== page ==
- A whopping 32.4% were already using the vSphere Distributed Switch, which was only introduced last year with vSphere 5.0. Only 9.4% never plan to use it, and only 23.6% were unfamiliar with it. This was a bit of a surprise, since VDS is only available with Enterprise Plus licensing, and it’s still pretty new.
- When asked if they would use a virtual TAP from a third party versus the capabilities provided by VMware and Cisco to acquire information from a virtual environment for analysis with physical tools like IDS, another surprise!, only 13.5% would use a third party vTap. In conversation, the only reason people gave for using a third party was better support.
- 84.6% saw a network monitoring switch as a critical infrastructure component for virtualization.
- Our theory was the issue in moving packets from the VMware environment to the physical environment would hinge on the host physical NIC. 31.7% were concerned with utilization of the limited pNICs on a host. 41.2% were concerned with bandwidth. From conversations with practitioners, it appears that the density of VMs on hosts drove the response – if they had higher VM density they were more concerned with bandwidth. Only 8.1% of respondents didn’t plan to move packets from VMware to physical tools.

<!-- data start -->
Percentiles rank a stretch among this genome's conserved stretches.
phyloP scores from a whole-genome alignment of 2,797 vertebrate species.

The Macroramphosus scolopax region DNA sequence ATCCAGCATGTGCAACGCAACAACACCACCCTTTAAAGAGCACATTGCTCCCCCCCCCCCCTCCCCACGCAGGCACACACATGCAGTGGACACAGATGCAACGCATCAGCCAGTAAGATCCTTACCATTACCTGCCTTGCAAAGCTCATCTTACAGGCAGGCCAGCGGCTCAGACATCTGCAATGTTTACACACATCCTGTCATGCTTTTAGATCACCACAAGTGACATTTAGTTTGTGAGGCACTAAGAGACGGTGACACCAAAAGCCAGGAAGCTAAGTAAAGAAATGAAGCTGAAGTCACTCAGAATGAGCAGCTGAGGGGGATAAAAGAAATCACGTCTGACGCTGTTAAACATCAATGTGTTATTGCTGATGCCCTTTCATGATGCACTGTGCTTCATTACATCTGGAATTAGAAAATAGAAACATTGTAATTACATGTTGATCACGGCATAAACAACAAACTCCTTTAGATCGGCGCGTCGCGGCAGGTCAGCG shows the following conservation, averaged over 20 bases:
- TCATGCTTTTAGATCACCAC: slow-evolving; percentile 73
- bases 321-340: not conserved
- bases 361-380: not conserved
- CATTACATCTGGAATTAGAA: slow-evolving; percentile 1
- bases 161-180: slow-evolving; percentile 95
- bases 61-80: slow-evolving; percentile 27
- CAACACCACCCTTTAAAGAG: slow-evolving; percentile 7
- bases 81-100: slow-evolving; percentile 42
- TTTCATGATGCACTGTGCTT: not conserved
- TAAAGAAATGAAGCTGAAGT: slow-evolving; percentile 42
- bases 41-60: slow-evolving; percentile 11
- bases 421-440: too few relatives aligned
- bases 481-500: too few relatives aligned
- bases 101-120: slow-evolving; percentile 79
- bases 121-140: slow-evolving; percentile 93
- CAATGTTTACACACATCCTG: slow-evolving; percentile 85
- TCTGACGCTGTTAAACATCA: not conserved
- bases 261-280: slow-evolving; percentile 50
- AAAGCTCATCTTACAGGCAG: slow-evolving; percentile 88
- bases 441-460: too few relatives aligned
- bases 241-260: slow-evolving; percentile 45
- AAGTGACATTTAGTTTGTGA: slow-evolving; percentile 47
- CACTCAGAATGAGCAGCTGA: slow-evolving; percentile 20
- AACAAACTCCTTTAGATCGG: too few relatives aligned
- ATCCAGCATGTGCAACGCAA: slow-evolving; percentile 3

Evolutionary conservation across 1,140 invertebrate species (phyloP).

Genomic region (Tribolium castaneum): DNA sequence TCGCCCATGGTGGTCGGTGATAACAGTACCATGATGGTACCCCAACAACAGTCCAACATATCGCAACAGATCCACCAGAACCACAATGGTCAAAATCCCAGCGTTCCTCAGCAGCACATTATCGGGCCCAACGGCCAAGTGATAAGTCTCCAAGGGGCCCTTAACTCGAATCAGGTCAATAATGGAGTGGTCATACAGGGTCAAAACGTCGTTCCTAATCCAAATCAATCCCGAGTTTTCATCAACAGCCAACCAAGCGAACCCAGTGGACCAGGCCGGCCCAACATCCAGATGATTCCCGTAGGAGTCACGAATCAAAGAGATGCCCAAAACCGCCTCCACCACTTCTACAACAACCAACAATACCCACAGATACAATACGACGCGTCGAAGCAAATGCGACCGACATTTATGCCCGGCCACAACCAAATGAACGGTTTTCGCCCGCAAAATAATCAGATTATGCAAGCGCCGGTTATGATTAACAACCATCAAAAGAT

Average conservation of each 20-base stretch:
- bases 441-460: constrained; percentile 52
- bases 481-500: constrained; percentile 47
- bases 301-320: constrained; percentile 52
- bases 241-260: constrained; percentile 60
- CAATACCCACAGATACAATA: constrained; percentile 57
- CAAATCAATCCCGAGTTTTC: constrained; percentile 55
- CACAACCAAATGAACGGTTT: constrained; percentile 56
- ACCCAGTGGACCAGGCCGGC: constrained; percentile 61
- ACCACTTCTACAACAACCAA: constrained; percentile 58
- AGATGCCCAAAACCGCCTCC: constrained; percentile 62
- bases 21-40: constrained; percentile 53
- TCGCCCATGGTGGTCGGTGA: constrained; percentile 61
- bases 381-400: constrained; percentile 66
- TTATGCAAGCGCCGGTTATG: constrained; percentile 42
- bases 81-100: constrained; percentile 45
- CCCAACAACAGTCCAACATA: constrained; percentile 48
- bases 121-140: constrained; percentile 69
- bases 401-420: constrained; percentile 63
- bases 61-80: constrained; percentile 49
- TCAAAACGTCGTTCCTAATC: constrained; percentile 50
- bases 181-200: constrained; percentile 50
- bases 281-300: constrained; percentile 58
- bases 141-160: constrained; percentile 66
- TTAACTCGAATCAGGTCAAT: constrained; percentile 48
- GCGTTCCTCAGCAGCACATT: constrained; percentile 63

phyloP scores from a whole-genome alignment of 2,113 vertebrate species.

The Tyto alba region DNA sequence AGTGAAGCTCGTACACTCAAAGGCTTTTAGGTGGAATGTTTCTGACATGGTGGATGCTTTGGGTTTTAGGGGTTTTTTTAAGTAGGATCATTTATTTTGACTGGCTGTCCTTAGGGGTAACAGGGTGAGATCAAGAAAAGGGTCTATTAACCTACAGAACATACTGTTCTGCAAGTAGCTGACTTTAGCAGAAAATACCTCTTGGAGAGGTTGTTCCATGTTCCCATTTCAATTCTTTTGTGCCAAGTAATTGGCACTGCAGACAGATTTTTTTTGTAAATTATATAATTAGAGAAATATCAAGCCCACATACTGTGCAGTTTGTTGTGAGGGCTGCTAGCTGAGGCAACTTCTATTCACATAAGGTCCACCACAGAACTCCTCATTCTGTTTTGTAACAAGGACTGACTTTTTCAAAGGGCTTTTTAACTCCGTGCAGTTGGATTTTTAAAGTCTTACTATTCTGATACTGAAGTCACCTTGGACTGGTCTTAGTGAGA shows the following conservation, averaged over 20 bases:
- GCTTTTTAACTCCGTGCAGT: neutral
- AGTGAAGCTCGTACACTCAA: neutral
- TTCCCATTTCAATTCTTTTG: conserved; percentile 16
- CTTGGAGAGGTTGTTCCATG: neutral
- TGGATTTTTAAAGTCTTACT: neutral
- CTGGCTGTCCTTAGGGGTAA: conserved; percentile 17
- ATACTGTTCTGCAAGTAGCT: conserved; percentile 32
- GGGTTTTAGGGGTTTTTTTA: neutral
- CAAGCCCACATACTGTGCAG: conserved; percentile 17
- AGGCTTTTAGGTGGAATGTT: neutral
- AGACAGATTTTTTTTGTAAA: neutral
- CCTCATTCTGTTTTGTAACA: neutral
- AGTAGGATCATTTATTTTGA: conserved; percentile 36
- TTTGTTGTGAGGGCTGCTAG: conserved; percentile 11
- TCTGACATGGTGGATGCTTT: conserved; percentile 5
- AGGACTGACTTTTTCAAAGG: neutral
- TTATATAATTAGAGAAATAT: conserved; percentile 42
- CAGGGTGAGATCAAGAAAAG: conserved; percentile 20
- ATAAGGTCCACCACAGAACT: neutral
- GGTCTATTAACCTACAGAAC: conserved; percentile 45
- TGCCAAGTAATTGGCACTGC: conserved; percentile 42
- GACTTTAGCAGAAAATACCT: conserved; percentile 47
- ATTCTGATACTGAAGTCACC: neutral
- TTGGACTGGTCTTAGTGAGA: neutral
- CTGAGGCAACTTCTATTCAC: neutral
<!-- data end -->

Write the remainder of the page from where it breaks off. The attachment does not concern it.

Good event for us, and I love Surprises like this!
I just got back from a Mediterranean cruise, where I went to both Greece (Athens, Corfu, Santorini and Mykonos) and Croatia (Dubrovnik), among other places. The difference between the Greek cities and Dubrovnik was remarkable. The Greek people I met seemed, defeated while the Croatians struck me as the most enterprising and optimistic people that I have encountered, which shows the importance of optimism and visibility.
It seemed everyone in Dubrovnik “had a shingle out” to make money. If they had a boat, they were looking for tourists to take on a tour. If they had a house, they were looking for a boarder. If they had neither, they were looking to sell handmade crafts for a profit. Remarkable, it was their resilience in a tough economy, and their willingness to just work hard.
Contrast this with people in the Greek cities. They seemed defeated and despondent. There were very few entrepreneurs actively vying for the tourist dollars. The desperation and hopelessness was palpable, which is striking, given the tours we were taking highlighted the grandeur of ancient Greek cultures. Greece’s per capita income is impressive, but it appears that the statistic may be deceptive. A climate with limited visibility and a perception of deception – a lack of visibility – can’t be a good long-term strategy.